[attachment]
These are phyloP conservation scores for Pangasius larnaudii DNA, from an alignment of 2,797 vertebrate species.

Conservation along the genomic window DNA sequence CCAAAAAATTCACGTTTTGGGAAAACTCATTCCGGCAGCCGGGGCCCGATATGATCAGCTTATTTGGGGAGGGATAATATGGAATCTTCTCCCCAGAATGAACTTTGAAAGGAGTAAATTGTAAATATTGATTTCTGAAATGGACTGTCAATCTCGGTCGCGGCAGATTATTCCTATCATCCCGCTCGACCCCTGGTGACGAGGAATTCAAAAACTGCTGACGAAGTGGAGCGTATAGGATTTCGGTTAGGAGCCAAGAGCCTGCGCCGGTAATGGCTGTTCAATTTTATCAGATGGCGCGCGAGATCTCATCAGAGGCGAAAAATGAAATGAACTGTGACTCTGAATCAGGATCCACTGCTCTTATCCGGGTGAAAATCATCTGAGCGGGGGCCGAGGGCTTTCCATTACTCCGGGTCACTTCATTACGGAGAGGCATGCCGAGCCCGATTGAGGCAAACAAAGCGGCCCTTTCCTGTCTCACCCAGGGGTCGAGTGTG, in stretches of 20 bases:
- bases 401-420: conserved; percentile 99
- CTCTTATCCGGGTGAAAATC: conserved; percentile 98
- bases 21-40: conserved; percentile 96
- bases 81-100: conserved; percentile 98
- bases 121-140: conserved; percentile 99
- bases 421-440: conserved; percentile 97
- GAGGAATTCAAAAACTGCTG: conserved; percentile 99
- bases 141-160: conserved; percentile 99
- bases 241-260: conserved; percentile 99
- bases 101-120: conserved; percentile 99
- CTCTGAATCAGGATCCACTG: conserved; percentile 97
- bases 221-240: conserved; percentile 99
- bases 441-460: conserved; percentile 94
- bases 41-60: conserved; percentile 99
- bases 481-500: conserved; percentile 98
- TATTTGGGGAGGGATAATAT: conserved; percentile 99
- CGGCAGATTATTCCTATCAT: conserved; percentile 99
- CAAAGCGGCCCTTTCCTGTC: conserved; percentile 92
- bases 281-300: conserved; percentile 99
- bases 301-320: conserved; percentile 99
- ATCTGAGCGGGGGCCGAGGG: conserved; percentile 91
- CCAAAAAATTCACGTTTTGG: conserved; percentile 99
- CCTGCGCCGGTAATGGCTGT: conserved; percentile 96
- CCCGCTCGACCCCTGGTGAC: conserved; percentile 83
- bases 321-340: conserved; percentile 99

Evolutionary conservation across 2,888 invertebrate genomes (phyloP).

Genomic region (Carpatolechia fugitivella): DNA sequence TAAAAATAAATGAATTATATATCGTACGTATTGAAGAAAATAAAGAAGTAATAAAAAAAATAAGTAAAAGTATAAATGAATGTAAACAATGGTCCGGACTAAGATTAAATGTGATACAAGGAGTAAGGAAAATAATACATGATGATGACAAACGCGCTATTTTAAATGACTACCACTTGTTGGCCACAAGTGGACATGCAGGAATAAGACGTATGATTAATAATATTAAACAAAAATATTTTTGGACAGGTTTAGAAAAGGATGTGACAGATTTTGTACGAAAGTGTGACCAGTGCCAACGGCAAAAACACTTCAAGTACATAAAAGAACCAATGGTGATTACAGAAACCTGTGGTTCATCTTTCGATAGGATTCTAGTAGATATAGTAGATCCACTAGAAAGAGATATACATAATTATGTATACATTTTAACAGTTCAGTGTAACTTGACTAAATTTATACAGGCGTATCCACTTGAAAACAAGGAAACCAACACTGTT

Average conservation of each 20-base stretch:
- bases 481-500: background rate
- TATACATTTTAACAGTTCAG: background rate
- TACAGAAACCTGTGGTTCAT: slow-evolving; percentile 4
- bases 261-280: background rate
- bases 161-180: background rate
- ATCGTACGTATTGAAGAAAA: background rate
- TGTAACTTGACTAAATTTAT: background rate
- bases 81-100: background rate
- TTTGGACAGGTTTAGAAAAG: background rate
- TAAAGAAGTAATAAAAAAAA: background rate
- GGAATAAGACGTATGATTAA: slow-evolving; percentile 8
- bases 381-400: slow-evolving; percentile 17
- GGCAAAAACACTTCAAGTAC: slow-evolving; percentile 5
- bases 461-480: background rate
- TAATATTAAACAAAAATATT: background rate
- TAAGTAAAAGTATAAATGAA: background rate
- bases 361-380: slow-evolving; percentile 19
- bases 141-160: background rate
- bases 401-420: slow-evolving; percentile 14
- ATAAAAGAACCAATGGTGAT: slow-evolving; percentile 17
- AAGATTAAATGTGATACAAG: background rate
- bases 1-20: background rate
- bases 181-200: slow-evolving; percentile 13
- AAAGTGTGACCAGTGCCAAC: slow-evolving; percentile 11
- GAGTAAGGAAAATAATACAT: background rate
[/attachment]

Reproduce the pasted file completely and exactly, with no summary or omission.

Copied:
These are phyloP conservation scores for Pangasius larnaudii DNA, from an alignment of 2,797 vertebrate species.

Conservation along the genomic window DNA sequence CCAAAAAATTCACGTTTTGGGAAAACTCATTCCGGCAGCCGGGGCCCGATATGATCAGCTTATTTGGGGAGGGATAATATGGAATCTTCTCCCCAGAATGAACTTTGAAAGGAGTAAATTGTAAATATTGATTTCTGAAATGGACTGTCAATCTCGGTCGCGGCAGATTATTCCTATCATCCCGCTCGACCCCTGGTGACGAGGAATTCAAAAACTGCTGACGAAGTGGAGCGTATAGGATTTCGGTTAGGAGCCAAGAGCCTGCGCCGGTAATGGCTGTTCAATTTTATCAGATGGCGCGCGAGATCTCATCAGAGGCGAAAAATGAAATGAACTGTGACTCTGAATCAGGATCCACTGCTCTTATCCGGGTGAAAATCATCTGAGCGGGGGCCGAGGGCTTTCCATTACTCCGGGTCACTTCATTACGGAGAGGCATGCCGAGCCCGATTGAGGCAAACAAAGCGGCCCTTTCCTGTCTCACCCAGGGGTCGAGTGTG, in stretches of 20 bases:
- bases 401-420: conserved; percentile 99
- CTCTTATCCGGGTGAAAATC: conserved; percentile 98
- bases 21-40: conserved; percentile 96
- bases 81-100: conserved; percentile 98
- bases 121-140: conserved; percentile 99
- bases 421-440: conserved; percentile 97
- GAGGAATTCAAAAACTGCTG: conserved; percentile 99
- bases 141-160: conserved; percentile 99
- bases 241-260: conserved; percentile 99
- bases 101-120: conserved; percentile 99
- CTCTGAATCAGGATCCACTG: conserved; percentile 97
- bases 221-240: conserved; percentile 99
- bases 441-460: conserved; percentile 94
- bases 41-60: conserved; percentile 99
- bases 481-500: conserved; percentile 98
- TATTTGGGGAGGGATAATAT: conserved; percentile 99
- CGGCAGATTATTCCTATCAT: conserved; percentile 99
- CAAAGCGGCCCTTTCCTGTC: conserved; percentile 92
- bases 281-300: conserved; percentile 99
- bases 301-320: conserved; percentile 99
- ATCTGAGCGGGGGCCGAGGG: conserved; percentile 91
- CCAAAAAATTCACGTTTTGG: conserved; percentile 99
- CCTGCGCCGGTAATGGCTGT: conserved; percentile 96
- CCCGCTCGACCCCTGGTGAC: conserved; percentile 83
- bases 321-340: conserved; percentile 99

Evolutionary conservation across 2,888 invertebrate genomes (phyloP).

Genomic region (Carpatolechia fugitivella): DNA sequence TAAAAATAAATGAATTATATATCGTACGTATTGAAGAAAATAAAGAAGTAATAAAAAAAATAAGTAAAAGTATAAATGAATGTAAACAATGGTCCGGACTAAGATTAAATGTGATACAAGGAGTAAGGAAAATAATACATGATGATGACAAACGCGCTATTTTAAATGACTACCACTTGTTGGCCACAAGTGGACATGCAGGAATAAGACGTATGATTAATAATATTAAACAAAAATATTTTTGGACAGGTTTAGAAAAGGATGTGACAGATTTTGTACGAAAGTGTGACCAGTGCCAACGGCAAAAACACTTCAAGTACATAAAAGAACCAATGGTGATTACAGAAACCTGTGGTTCATCTTTCGATAGGATTCTAGTAGATATAGTAGATCCACTAGAAAGAGATATACATAATTATGTATACATTTTAACAGTTCAGTGTAACTTGACTAAATTTATACAGGCGTATCCACTTGAAAACAAGGAAACCAACACTGTT

Average conservation of each 20-base stretch:
- bases 481-500: background rate
- TATACATTTTAACAGTTCAG: background rate
- TACAGAAACCTGTGGTTCAT: slow-evolving; percentile 4
- bases 261-280: background rate
- bases 161-180: background rate
- ATCGTACGTATTGAAGAAAA: background rate
- TGTAACTTGACTAAATTTAT: background rate
- bases 81-100: background rate
- TTTGGACAGGTTTAGAAAAG: background rate
- TAAAGAAGTAATAAAAAAAA: background rate
- GGAATAAGACGTATGATTAA: slow-evolving; percentile 8
- bases 381-400: slow-evolving; percentile 17
- GGCAAAAACACTTCAAGTAC: slow-evolving; percentile 5
- bases 461-480: background rate
- TAATATTAAACAAAAATATT: background rate
- TAAGTAAAAGTATAAATGAA: background rate
- bases 361-380: slow-evolving; percentile 19
- bases 141-160: background rate
- bases 401-420: slow-evolving; percentile 14
- ATAAAAGAACCAATGGTGAT: slow-evolving; percentile 17
- AAGATTAAATGTGATACAAG: background rate
- bases 1-20: background rate
- bases 181-200: slow-evolving; percentile 13
- AAAGTGTGACCAGTGCCAAC: slow-evolving; percentile 11
- GAGTAAGGAAAATAATACAT: background rate